Yevgeny Prigozhin leaves the headquarters of the Southern Military District amid the group's pullout from the city of Rostov-on-Don, Russia, on Saturday, June 24. Alexander Ermochenko/Reuters
Wagner boss Yevgeny Prigozhin released new audio Monday explaining his decision to turn around his march on Moscow.
Prigozhin said he wanted to avoid Russian bloodshed and also said the march was a demonstration of protest and not intended to overturn power in the country.
This is Prigozhin's first audio message since announcing on Saturday night that his column was turning back "to avoid bloodshed."
"Overnight, we have walked 780 kilometers (about 484 miles). Two hundred-something kilometers (about 125 miles) were left to Moscow," Prigozhin claimed in the latest audio message, despite no evidence the Wagner forces made it that close to the Russian capital. “Not a single soldier on the ground was killed."
“We regret that we were forced to strike on aircraft," he said. "...but these aircraft dropped bombs and launched missile strikes."
The Wagner boss also claimed in the audio message that about 30 of his fighters died in the Russian military's attack on the mercenary group on Friday. Prigozhin said the attack came days before Wagner was due to leave its positions on June 30 to hand over equipment to the Southern Military District in Rostov, Russia.
The purpose of his forces' march toward Moscow, the Wagner boss said, was to prevent the "destruction" of the private military company, and "to bring to justice those who, through their unprofessional actions, made a huge number of mistakes during the special military operation."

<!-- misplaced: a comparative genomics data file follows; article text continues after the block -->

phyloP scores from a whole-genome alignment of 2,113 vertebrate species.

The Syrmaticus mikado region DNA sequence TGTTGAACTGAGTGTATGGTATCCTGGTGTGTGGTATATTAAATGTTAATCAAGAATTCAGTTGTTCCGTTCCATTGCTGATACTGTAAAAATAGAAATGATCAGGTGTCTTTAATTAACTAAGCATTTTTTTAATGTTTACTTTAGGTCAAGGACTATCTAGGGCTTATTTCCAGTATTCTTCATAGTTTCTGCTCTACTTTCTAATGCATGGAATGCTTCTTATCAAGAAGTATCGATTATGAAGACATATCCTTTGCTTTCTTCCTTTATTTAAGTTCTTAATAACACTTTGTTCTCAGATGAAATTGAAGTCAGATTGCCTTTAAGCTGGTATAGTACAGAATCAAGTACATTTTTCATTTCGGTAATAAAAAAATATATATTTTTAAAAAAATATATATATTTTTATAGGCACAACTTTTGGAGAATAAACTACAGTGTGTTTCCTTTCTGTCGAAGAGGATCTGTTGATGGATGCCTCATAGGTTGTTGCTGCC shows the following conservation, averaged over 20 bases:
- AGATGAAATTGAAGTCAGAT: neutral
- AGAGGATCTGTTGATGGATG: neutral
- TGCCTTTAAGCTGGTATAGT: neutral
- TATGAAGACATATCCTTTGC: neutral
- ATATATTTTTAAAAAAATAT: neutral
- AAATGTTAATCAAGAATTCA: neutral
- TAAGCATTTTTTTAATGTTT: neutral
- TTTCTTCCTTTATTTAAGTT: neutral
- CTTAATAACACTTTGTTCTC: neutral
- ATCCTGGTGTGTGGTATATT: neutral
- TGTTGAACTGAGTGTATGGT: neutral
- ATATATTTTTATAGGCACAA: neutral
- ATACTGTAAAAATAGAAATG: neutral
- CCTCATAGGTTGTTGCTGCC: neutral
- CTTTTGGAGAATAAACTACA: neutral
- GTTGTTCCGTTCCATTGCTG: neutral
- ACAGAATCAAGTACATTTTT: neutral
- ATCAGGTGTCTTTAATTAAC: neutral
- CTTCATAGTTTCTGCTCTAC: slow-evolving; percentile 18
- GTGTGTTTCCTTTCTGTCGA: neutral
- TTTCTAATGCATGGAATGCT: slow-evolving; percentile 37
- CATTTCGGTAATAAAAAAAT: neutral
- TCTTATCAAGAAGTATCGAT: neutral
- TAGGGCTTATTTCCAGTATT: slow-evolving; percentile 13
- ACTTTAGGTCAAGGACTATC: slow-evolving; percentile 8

Prigozhin said the march stopped when the detachment "made a reconnaissance of the area, and it was obvious that at that moment a lot of blood would be shed. We felt that demonstrating what we were going to do was sufficient."
"At this time, Alexander Lukashenko extended his hand and offered to find solutions for the further work of Wagner PMC in legal jurisdiction," he added.
More background: Prigozhin had agreed to leave Russia for Belarus on Saturday following a deal apparently brokered by Belarusian President Alexander Lukashenko which ended the armed rebellion.
According to Russian Foreign Minister Sergey Lavrov, Lukashenko had suggested the deal to Russian President Vladimir Putin to help resolve the brief mutiny, during a telephone conversation on Saturday morning in order to "avoid the great bloodshed that would inevitably occur if the rebel detachments continued to move toward Moscow. This proposal was supported by President Putin."